• objectors have 28 days to lodge an application for review;
  • recommending referral authorities have 21 days to lodge an application for review;
  • permit applications have 60 days from when the decision was made.

The application for review must be submitted on the official form and sent to the Administrative Division of VCAT, 7th Floor, 55 King Street, Melbourne 3000, with the fee.

One or more VCAT members will hear the case. Hearings are conducted in a structured, formal way. Although parties may be represented by a lawyer or planner, this is not essential and many permit applicants and objectors present their own submissions.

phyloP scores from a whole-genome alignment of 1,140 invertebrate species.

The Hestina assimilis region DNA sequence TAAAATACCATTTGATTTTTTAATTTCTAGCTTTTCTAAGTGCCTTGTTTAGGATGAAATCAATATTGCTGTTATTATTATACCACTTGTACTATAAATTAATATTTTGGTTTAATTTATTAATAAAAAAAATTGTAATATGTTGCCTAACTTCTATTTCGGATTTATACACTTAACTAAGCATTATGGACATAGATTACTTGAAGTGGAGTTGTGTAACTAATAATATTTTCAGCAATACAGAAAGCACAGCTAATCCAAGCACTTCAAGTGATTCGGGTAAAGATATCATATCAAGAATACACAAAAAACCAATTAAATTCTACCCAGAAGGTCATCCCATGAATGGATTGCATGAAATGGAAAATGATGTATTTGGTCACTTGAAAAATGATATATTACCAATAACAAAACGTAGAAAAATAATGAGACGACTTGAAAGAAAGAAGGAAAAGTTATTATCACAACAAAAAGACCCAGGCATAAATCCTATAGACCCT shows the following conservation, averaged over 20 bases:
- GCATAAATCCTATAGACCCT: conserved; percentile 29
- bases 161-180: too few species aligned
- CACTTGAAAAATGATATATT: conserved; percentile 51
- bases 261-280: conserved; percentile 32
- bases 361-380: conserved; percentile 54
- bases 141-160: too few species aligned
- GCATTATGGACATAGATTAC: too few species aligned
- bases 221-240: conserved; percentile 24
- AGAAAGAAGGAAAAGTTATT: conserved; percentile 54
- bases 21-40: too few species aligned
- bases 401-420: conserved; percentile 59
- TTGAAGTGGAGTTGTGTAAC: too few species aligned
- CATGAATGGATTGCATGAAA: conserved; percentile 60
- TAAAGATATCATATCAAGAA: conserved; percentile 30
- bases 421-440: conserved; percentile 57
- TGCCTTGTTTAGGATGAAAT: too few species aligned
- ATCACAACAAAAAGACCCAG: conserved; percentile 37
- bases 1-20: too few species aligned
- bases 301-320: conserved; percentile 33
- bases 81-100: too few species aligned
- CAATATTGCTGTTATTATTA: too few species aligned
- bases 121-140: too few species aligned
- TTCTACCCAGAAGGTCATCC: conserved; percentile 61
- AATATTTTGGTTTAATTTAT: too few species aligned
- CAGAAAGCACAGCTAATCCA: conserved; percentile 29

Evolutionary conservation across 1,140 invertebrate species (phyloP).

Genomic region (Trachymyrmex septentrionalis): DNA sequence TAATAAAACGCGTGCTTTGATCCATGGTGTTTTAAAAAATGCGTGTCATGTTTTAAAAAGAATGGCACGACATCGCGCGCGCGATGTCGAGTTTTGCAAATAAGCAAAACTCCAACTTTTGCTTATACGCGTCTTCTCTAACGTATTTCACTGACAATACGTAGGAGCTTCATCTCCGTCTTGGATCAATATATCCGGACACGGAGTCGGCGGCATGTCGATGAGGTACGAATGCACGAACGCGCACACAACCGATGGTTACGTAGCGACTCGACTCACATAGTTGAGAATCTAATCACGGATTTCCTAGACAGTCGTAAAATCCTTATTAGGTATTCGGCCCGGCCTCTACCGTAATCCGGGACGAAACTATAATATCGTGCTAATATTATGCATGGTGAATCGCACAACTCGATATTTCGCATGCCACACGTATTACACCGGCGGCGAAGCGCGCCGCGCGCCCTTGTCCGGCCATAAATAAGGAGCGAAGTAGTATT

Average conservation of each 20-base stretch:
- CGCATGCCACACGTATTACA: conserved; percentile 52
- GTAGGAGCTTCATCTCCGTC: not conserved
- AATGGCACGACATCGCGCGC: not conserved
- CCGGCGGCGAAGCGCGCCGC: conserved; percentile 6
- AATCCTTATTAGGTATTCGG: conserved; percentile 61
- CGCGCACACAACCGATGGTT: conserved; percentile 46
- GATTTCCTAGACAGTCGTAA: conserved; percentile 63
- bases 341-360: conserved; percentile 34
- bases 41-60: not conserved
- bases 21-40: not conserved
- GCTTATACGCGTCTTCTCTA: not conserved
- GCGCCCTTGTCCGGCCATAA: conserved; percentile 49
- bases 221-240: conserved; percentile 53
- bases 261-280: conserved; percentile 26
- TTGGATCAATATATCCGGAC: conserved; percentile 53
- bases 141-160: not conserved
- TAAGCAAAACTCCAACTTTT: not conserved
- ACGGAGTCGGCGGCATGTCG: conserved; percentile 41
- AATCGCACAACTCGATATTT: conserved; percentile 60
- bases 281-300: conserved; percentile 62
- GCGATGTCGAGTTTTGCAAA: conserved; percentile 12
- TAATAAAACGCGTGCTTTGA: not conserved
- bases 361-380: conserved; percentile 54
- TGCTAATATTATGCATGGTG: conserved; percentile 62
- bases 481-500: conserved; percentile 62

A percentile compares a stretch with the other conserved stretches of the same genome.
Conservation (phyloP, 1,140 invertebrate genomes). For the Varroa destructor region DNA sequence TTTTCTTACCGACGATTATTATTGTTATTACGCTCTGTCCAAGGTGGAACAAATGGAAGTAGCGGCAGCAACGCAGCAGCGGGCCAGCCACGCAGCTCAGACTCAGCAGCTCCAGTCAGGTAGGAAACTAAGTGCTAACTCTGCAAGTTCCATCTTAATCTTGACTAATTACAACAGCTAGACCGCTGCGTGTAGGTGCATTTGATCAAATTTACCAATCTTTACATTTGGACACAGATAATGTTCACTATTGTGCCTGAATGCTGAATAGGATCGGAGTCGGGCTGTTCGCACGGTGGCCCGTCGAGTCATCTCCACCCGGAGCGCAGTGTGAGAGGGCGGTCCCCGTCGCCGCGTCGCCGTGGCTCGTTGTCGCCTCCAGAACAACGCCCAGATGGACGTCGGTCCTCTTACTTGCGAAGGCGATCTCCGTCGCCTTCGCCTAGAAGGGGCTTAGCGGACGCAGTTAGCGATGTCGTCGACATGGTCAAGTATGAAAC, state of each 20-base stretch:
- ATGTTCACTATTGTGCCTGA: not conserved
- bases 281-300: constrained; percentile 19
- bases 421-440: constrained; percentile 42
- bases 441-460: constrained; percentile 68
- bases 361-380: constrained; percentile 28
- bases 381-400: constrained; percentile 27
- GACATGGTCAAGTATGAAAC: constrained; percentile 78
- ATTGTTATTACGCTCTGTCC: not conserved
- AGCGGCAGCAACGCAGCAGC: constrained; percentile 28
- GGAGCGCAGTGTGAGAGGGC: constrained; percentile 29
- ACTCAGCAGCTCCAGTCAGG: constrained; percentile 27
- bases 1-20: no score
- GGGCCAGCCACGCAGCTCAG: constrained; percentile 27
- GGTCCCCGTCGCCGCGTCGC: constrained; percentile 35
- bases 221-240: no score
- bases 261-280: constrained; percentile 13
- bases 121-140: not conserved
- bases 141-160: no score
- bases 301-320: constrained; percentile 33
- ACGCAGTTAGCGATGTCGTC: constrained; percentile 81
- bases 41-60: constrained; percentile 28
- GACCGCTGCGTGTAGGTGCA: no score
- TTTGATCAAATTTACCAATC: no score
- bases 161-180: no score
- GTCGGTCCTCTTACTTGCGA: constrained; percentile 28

Once it has commenced, a proceeding can only be stopped if VCAT agrees to it.

Any decision of VCAT is final and binding on all parties to the review, except on questions of law. An appeal against a tribunal decision on a question of law may be made to the Supreme Court.


Parties to a VCAT proceeding normally bear their own costs.

Costs and sometimes damages may be ordered against those who lodged the application for review if the tribunal considers:

  • the proceedings are vexatious or frivolous
  • the proceedings are to secure or maintain a direct or indirect commercial advantage
  • that someone has suffered as a result

An application for costs usually applies against a council in the case of failure to determine appeal.

More information

  • If you need more information on the review procedure, visit the VCAT office at 55 King Street, Melbourne or go to

Page last updated: 25/05/22